When you drive your drywall screw, you just want to sink it in enough to create a dimple. Don’t break the paper.
Typically, depending on the size of your patch, one screw in each corner should be enough. Drywall screws can be placed about 12″ apart.
Now you’re ready for the fun stuff: mudding! There are two different kinds of “tape” that reinforce the seam–paper and fiberglass mesh.
Paper requires a lot more skill to install properly so, for now, let’s just throw that option out! OK?
Let’s go with fiberglass mesh! Memorize the image below, because this stuff is amazing!
It’s self adhesive, so all you have to do is cut it with scissors and stick it to the wall. I love it!
Cover your seams with “mud”. I use premixed joint compound. It’s easy, and ready to use!
Now, your first coat of mud is going to look sloppy, so don’t try to get it perfect. Just glob some onto your spackle knife and smooth it over your tape pulling it out from the middle to the ends of your tape.
If you mess with it too much, you’ll end up pulling the tape back off the wall. Just slap it on and leave it alone, even if it is ugly! I’m a perfectionist, so I know the struggle, but it really is better in the long run if you just leave it all messy and goopy.
Let that coat dry completely before adding another layer of mud. I don’t sand after the first layer. It’s unnecessary, and I am not one who believes in creating extra work for yourself.
After it dries, apply another coat. Use a large trowel on the rest of the coats of mud because it’s easier to build the patch up level with the wall around it.
Put a big glob on the wall, and then smooth it out over the patch, feathering it into the adjacent walls. Again, I know it looks really, really messy, but trust in the process!
Sometimes your trowel leaves a ridge like this that is easy to sand off after it dries, but if you keep going back over and over and over your mud while it’s wet trying to get it perfectly smooth…you’ll waste a lot of time. Get it relatively smooth, but don’t worry about perfection. The main purpose in your second coat of mud is to “level out” the patch with the surrounding walls.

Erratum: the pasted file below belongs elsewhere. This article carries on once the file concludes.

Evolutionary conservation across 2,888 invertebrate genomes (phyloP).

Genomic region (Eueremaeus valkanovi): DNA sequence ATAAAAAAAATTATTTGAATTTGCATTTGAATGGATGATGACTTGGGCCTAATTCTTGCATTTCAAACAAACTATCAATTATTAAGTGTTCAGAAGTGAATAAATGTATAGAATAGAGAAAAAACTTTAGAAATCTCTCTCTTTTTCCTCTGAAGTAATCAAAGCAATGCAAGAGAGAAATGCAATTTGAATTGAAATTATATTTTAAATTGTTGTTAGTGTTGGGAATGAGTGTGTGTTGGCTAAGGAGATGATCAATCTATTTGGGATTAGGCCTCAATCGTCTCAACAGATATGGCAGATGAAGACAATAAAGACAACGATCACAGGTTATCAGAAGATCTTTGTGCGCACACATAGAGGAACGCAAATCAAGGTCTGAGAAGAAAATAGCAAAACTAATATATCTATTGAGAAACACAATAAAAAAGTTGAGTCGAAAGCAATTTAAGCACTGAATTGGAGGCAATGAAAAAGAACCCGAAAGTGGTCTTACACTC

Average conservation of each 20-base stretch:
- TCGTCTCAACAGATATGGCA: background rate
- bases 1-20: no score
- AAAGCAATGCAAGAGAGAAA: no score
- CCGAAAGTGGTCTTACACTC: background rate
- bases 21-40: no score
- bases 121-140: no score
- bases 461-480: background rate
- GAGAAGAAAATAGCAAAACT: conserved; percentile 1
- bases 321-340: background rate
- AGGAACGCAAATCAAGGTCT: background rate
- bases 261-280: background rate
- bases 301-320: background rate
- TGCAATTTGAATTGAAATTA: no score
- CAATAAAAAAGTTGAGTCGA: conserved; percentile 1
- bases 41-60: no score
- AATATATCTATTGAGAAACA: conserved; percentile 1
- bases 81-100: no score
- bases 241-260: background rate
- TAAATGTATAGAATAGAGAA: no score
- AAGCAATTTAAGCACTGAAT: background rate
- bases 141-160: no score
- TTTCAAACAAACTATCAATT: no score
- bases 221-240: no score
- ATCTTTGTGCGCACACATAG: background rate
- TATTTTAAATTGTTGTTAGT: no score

I do 3 or 4 thin layers of mud. Remember that paint will only accentuate any globs, ridges or pimples in the surface so make sure that your patch looks good before you move on to primer and paint. Be patient. It’s an art!
After your second coat of mud dries, sand down any ridges and apply another coat if you need to. You may not. If you do, it will most likely be a very thin layer to fill in a void or better blend the patch into the wall.
Once the last coat of mud is dry, lightly sand, dust and you’re ready to prime and paint.
That is unless you have textured walls in which case you’ll need to add a little texture…which is a whole other party! If you’re interested in knowing how to get rid of textured walls, check out my post here.
If you do need to add texture, it’s not that difficult. Buy a can of spray on texture and follow the directions on the can. Mostly, it’s trial and error getting it to match up as best as you can. Usually, you spray it on, wait a few minutes and then knock it down. If you don’t like what you see, scrape it off and try again. Well, and again and again until you like it well enough. With textured walls, it’s nearly impossible to create a patch that will disappear, even if you hire a professional, so don’t be too hard on yourself if you don’t get it perfect.
Of course, if this all sounds like too much work just to patch a stinkin’ hole, you could always just cover it up with some beadboard or wainscoting!
All in all, patching a wall shouldn’t be a daunting task. Hopefully, I’ve helped you feel confidant to go out and punch your walls without fear, because you will be able to patch them back up!